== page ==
“I am not going to give in.” says Jon, with an admonishing poke to Martin’s chest, resulting in a brief blip in the rhythm of his purring. “I’m still the boss. Not you. You don’t even know how to use Excel, do you. I didn’t think so.”
Martin purrs, and purrs, and purrs.
Elias is at least kind enough to give them a bit of advance warning before he deigns to show his face in the basement. The email arrives just after lunch, informing Jon that Elias would like to check in tomorrow morning, if it’s convenient. “Just to see how things are coming along.” Why he’s chosen now, of all times, to start caring about the state of the archives, when he apparently had no qualms about letting Gertrude run the place into the ground for decades, Jon has no idea. At any rate, it gives Jon just enough time to go through the five stages of grief, as he reaches the inevitable conclusion about what needs to be done.
“I don’t suppose one of you can..?” says Jon, in a very tired voice, because he already knows what the answer is going to be.
“Sorry, boss. No can do.” says Tim, with the world’s most unrepentant grin.
“I’m pretty sure Martin would put my roommate in the hospital. I already have to change my clothes and shower when I get home, to keep from contaminating the rest of the house.” says Sasha, with a solemn shake of her head. “Looks like you’re going to have to take one for the team.”
Jon pinches the bridge of his nose. “How am I even going to get him home? I suppose I could call an uber, just this once, but he should probably have some sort of…”
“Oh, don’t worry.” says Sasha, opening one of her desk drawers and rifling through the controlled chaos within. “I bought him a harness ages ago.”
“...right. Of course you did.”
So that’s how, after a somewhat hair-raising trip through London, Jon ends up with a very large cat tip-toeing his way around Jon’s flat, ears twitching nervously, tail puffed out like he’s expecting to be set upon by ruffians at any second. Martin makes a thorough examination of the living room doorway, steps carefully over the threshold, and then, to Jon’s complete lack of surprise, immediately identifies the part of the couch where Jon customarily sits. Jon bites back the urge to shoo him off. It’s a good sign that Martin is calm enough to explore, instead of immediately darting off to hide, Jon tells himself. Jon had been worried that the journey might be a bit hard on him.
Martin gently pats the couch cushion, like he’s checking for land mines. Then he cautiously lowers himself to sit. When he tucks his legs under himself, leaning against the arm of the couch in much the same way that Jon likes to do, and slowly begins to relax, Jon isn’t sure whether he wants to smile or swear.
“Don’t get used to it.” says Jon. He’s trying to sound forbidding, but he mostly just sounds resigned. “This is a temporary solution.”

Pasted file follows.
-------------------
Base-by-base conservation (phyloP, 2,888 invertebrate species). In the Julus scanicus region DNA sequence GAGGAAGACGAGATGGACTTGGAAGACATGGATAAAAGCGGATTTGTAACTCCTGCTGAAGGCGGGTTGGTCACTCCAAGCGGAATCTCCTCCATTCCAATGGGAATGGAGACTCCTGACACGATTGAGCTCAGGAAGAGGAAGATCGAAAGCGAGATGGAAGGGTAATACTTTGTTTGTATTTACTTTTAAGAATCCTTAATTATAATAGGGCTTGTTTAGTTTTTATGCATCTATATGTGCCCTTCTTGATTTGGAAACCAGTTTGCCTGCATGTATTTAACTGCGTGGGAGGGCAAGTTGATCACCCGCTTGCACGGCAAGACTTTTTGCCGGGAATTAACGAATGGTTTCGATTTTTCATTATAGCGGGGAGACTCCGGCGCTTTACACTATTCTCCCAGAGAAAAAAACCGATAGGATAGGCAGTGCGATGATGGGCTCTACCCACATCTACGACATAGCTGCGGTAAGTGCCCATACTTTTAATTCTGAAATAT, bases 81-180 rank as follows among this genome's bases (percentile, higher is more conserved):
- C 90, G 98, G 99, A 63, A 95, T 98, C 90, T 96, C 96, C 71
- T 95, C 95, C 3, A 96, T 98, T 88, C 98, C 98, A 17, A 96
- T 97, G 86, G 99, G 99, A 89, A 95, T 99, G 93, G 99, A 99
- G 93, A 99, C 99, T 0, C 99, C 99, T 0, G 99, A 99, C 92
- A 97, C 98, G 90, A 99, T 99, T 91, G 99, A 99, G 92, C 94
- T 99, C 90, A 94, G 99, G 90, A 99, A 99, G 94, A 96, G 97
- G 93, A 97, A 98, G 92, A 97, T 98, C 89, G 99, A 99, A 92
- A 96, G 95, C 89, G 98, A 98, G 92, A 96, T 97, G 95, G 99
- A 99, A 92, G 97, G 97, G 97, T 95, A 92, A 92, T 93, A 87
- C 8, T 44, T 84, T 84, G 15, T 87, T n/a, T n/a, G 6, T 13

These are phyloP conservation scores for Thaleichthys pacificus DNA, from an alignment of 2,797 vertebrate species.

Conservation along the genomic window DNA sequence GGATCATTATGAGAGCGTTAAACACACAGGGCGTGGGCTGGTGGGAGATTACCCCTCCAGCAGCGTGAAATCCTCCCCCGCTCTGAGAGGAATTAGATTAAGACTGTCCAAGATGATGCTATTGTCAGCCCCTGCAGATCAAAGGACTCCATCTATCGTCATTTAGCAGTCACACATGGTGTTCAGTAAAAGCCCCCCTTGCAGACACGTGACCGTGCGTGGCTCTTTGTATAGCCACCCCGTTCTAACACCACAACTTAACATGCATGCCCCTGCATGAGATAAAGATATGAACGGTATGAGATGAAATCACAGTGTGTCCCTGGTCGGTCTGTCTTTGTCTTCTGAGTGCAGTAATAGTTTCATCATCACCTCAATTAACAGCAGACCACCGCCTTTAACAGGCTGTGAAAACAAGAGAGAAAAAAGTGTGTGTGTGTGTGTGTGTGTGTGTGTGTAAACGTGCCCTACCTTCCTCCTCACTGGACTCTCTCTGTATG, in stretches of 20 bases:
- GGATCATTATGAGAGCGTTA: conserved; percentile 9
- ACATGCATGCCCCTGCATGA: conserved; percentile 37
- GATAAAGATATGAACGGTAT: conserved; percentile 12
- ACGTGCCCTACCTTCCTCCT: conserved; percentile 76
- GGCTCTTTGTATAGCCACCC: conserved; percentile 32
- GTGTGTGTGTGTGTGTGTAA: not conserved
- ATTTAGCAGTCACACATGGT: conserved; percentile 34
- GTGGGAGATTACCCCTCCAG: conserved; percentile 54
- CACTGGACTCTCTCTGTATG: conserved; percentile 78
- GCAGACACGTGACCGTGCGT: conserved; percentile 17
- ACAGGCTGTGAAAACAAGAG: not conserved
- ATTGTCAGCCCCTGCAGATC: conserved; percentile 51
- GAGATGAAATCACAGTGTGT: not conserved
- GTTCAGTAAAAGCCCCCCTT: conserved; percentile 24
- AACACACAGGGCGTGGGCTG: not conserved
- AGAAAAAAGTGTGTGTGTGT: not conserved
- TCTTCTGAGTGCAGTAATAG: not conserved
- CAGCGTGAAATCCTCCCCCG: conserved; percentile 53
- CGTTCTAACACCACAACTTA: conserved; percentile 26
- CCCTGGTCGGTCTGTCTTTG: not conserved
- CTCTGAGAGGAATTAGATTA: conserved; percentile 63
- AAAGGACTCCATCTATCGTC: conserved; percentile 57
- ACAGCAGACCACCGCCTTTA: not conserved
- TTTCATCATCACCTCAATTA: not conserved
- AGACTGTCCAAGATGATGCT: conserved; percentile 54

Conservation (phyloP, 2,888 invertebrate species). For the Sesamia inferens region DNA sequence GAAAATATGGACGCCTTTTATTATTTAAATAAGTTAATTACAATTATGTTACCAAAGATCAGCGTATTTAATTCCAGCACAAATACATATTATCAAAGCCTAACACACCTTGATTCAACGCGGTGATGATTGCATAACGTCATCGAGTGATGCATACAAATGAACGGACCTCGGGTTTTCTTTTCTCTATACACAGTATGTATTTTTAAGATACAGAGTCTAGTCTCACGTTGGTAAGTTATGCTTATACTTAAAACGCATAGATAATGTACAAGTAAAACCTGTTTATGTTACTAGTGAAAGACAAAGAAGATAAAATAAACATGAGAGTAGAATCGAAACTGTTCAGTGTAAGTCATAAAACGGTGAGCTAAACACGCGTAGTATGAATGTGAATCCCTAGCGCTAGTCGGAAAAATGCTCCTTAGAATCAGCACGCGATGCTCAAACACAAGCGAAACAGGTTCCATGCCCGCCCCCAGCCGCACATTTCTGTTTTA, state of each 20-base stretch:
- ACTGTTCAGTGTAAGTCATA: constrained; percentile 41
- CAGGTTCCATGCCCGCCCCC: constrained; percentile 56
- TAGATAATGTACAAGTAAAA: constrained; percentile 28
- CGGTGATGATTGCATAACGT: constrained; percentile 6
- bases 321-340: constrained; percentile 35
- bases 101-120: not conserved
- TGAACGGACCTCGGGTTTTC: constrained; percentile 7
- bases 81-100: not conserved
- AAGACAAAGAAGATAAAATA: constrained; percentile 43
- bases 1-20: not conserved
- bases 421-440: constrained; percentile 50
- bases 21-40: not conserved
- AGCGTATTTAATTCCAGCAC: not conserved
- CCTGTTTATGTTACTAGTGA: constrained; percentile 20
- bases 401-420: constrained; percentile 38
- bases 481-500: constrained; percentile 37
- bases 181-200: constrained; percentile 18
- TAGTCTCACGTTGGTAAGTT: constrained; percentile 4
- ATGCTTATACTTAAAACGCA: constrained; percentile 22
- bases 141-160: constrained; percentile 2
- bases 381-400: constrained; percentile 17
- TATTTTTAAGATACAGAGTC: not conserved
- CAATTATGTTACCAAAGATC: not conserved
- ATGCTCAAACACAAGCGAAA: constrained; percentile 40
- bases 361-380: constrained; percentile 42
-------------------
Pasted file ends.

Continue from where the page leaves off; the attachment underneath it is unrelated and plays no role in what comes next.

Martin, who seems very engrossed in the task of meticulously sniffing Jon’s couch blanket, ignores him. Jon sighs, digs out his phone, and begins tapping out an online order for his favorite sushi place, because if this is going to be Jon’s life, he might as well splurge on something nice to soften the blow. He makes sure to get an extra order of sashimi, because raw salmon, in moderation, is supposed to be healthy for cats, and Jon has never entirely trusted commercial pet food.
Later on, when they’re both full of fish and rice and feeling thoroughly exhausted from the day’s events, Jon turns on the living room TV, sits down on the couch, and surrenders to the inevitable. He leans back, holds his hands up in a “well, go on, then” sort of way, and allows his lap to be conquered by an enormous amount of heavy, purring, ecstatically squirming Martin.
“Well. I hope you’re happy.” Jon murmurs, as he strokes his hands up and down a soft, freckly, slightly vibrating expanse of chest and belly. “You’ve bullied me into it. This is all your fault, you know.”
Jon removes one of his hands, smiling wryly at the small noise of protest that earns him, and grabs the remote. As Jon starts to flick through the channels, Martin communicates, through a series of burbles and grumbles and hums, that he is not interested in catching up on the news, but a nature documentary would be acceptable. Jon briefly wonders if he cares enough to go through the motions of informing Martin that he will not be sleeping in Jon’s bed tonight. Instead, he tugs a blanket over them both, relaxes back, closes his eyes, and listens to the soothing sound of David Attenborough teaching them about sea turtles.
The next morning, when Jon wakes up with a very large, very warm cat sprawled face-down on top of his chest, he takes a moment to question how his life has spiralled so thoroughly out of his control.
Jon hears the trilling start before he even opens the door. As he fumbles for his keys, stubbornly trying to fish them out of his pocket without setting down any of his grocery bags, he wonders, not for the first time, what his neighbors must think of him. Martin isn’t excessively vocal, as far as cats go, but Jon is certain that whoever lives on either side of him must be able to pinpoint the exact moment Jon gets home every evening, as a result of the fanfare Martin insists on providing each time.
“Yes, hello, hello to you, too,” Jon grunts, as he shuffles through the door and heaves a slightly-too-heavy-for-comfort armful of grocery bags up onto the kitchen counter. When Martin doesn’t immediately come running, Jon glances in the direction of the second most likely location for him to be, and is satisfied to see Martin curled up against the arm of the couch, a book in one hand and a steaming mug of tea in the other. Martin has - through methods unknown to Jon - recently managed to get his hands on a copy of The Complete Poems of John Keats, and reading it has been his principle entertainment for the past two weeks. Apparently the glasses aren’t just for show, after all.
(Jon doesn’t question when the cat learned to use the kettle. That sort of thing is just par for the course, these days.)
(Jon also wasn’t the one who taught him to use a coaster.)
“Still on that, are you?” says Jon, as he starts shoving perishables into the freezer before they can get any meltier than they already are.
“There are other poetry authors out there, you know.”
“I could get you a nice Wordsworth. Maybe even some Shakespeare. Expand your cultural horizons a bit.”
“Come to think of it, there’s a book by T. S. Eliot I think you’d like. Might be a bit on the nose, though.”
“Mm. Quite.” Jon can see a ginger head peeking up over the back of the couch. And a pair of alert ginger ears. “I don’t suppose you’d be interested in helping me tackle these tuna steaks?”
Jon hears the click of a mug being sat daintily down on the coffee table, followed by the thump of Martin’s feet hitting the floor, and smiles.